TDD in Clojure with Midje

One of the things I love about Clojure is that it has great support for writing unit tests. For starters you have clojure.test built-in to the Clojure API. The great thing about that is you don’t have any extra dependencies, once you have Clojure you can start writing tests. But if you don’t like clojure.test there are several other unit test frameworks you can use with differing approaches to unit testing. One these is Midje by Brian Marick. Midje is a unit test framework that encourages readable tests that can be written bottom-up or top-down and tests are written as facts that are asserted against the code under test. In the rest of this post I’m going to show how to get up and running with Midje in a Clojure project and define some tests for a sample project.

Setting up Midje

The easiest way to start using Midje is to install the lein-midje plugin. There are 2 ways to do that. If you’re planning on using Midje in all your projects you can add lein-midje to the :plugins list in the :user profile in ~/.lein/profiles.clj e.g.

  {:plugins [[lein-midje "2.0.0-SNAPSHOT"]]}}

However if you want to be able to configure this on a project by project basis you can add the lein-midje plugin to the :plugins list in the :dev profile of your project.clj file e.g.

:profiles {
  :dev {
    :dependencies [[midje "1.4.0"]]
    :plugins [[lein-midje "2.0.0-SNAPSHOT"]]}})

The final step is to add midje 1.4.0 (or what ever the latest version is) to the :dev :dependencies as shown above. Once you’ve done that you can run lein midje from the command line within your project to validate everything is setup correctly (if you have any existing tests you should see a message like “All claimed facts (X) have been confirmed.”)

Sample Project

I find the best way to get to grips with a new language or library is to build a small sample project using it. For that reason I’ve put together a simple project to demonstrate some of the features of Midje. As I said the project is really simple, it involves creating a single function that given a number will return that number multiplied by 2. The full source code can be found here, but I’ll be describing the steps needed to recreate the code in the following sections.

So the first thing we need to do is create a new project to work with. Again, the best way to do this is using Lein. The default project template will do nicely so the first step is to go to the directory were you want to create your project and run:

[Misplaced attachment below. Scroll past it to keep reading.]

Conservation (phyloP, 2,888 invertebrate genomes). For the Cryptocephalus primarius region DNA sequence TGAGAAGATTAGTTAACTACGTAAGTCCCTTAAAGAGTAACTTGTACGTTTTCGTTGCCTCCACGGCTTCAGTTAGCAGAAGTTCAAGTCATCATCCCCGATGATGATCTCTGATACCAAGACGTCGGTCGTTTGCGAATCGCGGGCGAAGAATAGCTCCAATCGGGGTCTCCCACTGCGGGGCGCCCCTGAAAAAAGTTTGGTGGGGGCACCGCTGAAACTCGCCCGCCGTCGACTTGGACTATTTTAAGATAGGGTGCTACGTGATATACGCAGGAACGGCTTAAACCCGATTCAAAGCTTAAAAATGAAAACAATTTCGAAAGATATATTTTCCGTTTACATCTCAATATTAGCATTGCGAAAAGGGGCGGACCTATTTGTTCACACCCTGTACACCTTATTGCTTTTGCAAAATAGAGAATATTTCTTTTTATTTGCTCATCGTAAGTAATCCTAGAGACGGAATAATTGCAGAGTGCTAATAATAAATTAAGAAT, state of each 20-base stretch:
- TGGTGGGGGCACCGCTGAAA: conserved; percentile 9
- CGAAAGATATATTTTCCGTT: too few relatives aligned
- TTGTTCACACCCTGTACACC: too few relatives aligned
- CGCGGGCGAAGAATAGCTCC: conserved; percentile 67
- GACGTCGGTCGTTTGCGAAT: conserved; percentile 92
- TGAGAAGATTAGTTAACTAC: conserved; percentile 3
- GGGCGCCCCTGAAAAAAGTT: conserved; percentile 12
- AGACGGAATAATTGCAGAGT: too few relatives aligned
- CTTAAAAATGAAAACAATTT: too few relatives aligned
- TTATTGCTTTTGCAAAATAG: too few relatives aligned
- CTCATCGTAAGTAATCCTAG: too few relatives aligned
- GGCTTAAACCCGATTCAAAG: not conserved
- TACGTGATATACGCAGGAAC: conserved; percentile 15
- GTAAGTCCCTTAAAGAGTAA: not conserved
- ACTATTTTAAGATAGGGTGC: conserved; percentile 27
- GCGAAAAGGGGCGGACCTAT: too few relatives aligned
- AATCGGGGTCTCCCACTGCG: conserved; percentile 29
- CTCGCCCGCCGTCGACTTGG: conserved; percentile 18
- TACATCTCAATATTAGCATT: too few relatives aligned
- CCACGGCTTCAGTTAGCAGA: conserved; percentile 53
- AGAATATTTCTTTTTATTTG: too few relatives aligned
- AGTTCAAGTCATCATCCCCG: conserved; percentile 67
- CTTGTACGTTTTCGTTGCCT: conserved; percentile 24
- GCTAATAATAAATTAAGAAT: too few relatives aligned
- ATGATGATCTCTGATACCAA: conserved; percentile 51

lein new clj-midje-example

Once you’ve done that cd into the project directory and we’re ready to go. We’re going to create a function called times-2 that when given a number returns that number multiplied by 2. Simple, but we’ll expand on it a bit later to demonstrate some of Midje’s features.

First Test

So let’s write our first test. When we created our new project Lein created a sample test case in clj-midje-example/test/clj_midje_example/core_test.clj. We’re going to replace this sample test case with one of our own, but since this test case uses clojure.test we’re going to have to make some other changes as well to get Midje working. So open clj-midje-example/test/clj_midje_example/core_test.clj in an editor and replace the line (:use [clojure.test]) with (:use [midje.sweet]). midje.sweet is the core namespace for Midje and needs to be included in any files containing test cases. Next we need to remove the deftest declaration since we aren’t using clojure.test anymore. Now we’re ready to start writing tests.

Tests in Midje are written as facts. Facts take the following form:

(fact "Doc String"
  (function-to-test params) => expected-result)

Whilst the expected result can be a literal Midje also allows functions such as even?, pos?, nil? etc. Midje provides a number of helper functions you can use to test results, you can read more about them on the Midje Wiki.

For our first test all we really want to do is check that the function does what it’s supposed to do i.e. multiply a single argument by 2, so our test looks like:

(fact "2 * 2 equals 4"
  (times-2 2) => 4)

Add this to core_test.clj and save the file. From the command line run:

lein midje

You should see an error like Exception in thread "main" java.lang.RuntimeException: Unable to resolve symbol: times-2 in this context, compiling:(clj_midje_example/core_test.clj:8). That’s because we haven’t written our times-2 function yet so lets do that.

Write the Code